These would include yet not be limited to:

  1. Clarity of knowledge around the commissioning and budgetary management processes for a mixed landscape with LA, NHS and private payer care service models.
  2. Providing essential workforce support to the 1.6m social care colleagues with trusted partners such as Skills for Care.
  3. Developing the ICS shared agenda for system improvement, enabling people accessing care to have choice and outcomes to live their best lives. Enabling improved wellbeing from social care services as well as better health outcomes.
  4. Finding a path through the centre of national and local decision making with expert- led negotiation.
  5. Considering the practicalities of how key performance indicators will work within the varied health economies for the ICS and ACO structures.
  6. Sharing the best practice stories that inspire the process and online shared learning spaces.
  7. Developing and recreating quality-led services that will drive innovation in practice.

Kathy Roberts, Chair of the Care Provider Alliance

We need to foster a culture change
 

 The Government’s recently published Health and Care White Paper heralded an aspiration for closer integration between health and social care.

This, of course, was one of the aims of the 2012 reforms so it feels like we have been here before and, in practice many areas including here in Somerset have undertaken closer working between councils and the wider health ecosystem. But further enablers are welcome and an aim to create a system of localised health and care that is as seamless as possible should certainly be lauded.

So far so good, then: with the White Paper laying out a positive direction of travel. Proposals to align Integrated Care Systems with upper-tier local authority boundaries will hugely assist in the integration of health and care closer to communities – and this was something the County Councils Network (CCN) had been arguing for.

However, answering the question on what closer integration, as per the White Paper, looks like in practice is difficult with two major agendas still up in the air. The first is whether social care and the health service truly achieve parity of esteem. Many were disappointed that the long-trailed proposals for social care this Government has promised have still yet to see the light of day, despite health reforms being published. It is imperative that the care Green Paper is released as soon as possible so both sets of reforms can be implemented in tandem.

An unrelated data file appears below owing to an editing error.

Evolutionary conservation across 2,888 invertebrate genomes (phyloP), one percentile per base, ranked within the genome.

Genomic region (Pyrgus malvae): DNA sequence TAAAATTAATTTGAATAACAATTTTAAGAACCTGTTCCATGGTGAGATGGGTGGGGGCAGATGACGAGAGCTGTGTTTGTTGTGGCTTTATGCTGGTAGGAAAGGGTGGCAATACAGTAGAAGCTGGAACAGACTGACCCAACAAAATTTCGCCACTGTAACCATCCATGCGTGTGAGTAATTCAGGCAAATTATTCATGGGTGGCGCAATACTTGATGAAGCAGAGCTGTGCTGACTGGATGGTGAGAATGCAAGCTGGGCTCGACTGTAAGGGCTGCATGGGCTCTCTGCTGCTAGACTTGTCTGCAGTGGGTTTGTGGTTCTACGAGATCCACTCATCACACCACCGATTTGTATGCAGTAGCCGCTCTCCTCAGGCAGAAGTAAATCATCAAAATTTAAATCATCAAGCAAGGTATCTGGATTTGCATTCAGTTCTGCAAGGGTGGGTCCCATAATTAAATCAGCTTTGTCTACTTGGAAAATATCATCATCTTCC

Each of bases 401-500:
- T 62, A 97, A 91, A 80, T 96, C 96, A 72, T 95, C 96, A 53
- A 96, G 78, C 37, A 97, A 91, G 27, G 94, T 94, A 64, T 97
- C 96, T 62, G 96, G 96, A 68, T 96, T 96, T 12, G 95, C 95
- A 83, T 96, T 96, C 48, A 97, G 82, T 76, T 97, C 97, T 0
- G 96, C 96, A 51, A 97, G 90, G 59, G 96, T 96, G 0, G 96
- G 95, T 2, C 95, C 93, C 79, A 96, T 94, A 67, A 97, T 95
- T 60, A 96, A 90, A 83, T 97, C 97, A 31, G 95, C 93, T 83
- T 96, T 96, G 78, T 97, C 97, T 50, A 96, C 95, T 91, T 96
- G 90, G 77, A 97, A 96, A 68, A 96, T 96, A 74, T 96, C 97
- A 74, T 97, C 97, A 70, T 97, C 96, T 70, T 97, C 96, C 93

Secondly, social care must remain locally delivered by councils. This was emphatically argued in a recent report by care specialists Newton Europe for the CCN. They set out an inspiring blueprint for reformed care locally – with local health, care providers, and councils all stepping up to work more closely and effectively: putting the individual first.

We can’t simply magic up closer integration. We need the resources to drive reform, but we also need to foster a culture change with practitioners, providers and councils working more collaboratively. Closer integration is what we are all aspiring towards – let’s keep care local and build on the solid foundations we have in place rather than ripping them up.

Cllr David Fothergill, Health and Social Care Spokesperson for the County Councils Network

 

Kathy Roberts

About Kathy Roberts

Kathy Roberts is the Chief Executive of Association of Mental Health Providers, the only national representative organisation for voluntary and community sector mental health service providers and was…

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also the Chair of the Advocacy Topic Group for the Independent Review of the Mental Health Act.

David Fothergill

About David Fothergill

Cllr David Fothergill is a Health and Social Care Spokesperson for the County Councils Network. David has a wide range of operational experience including manufacturing, Children’s Homes and Older P…

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eople care. Most recently, he has been Director of HR for a large South West employer operating across 43 sites. Before becoming Leader of the County Council in May 2017, David served two years as Cha irman of and a further two years as Cabinet Member.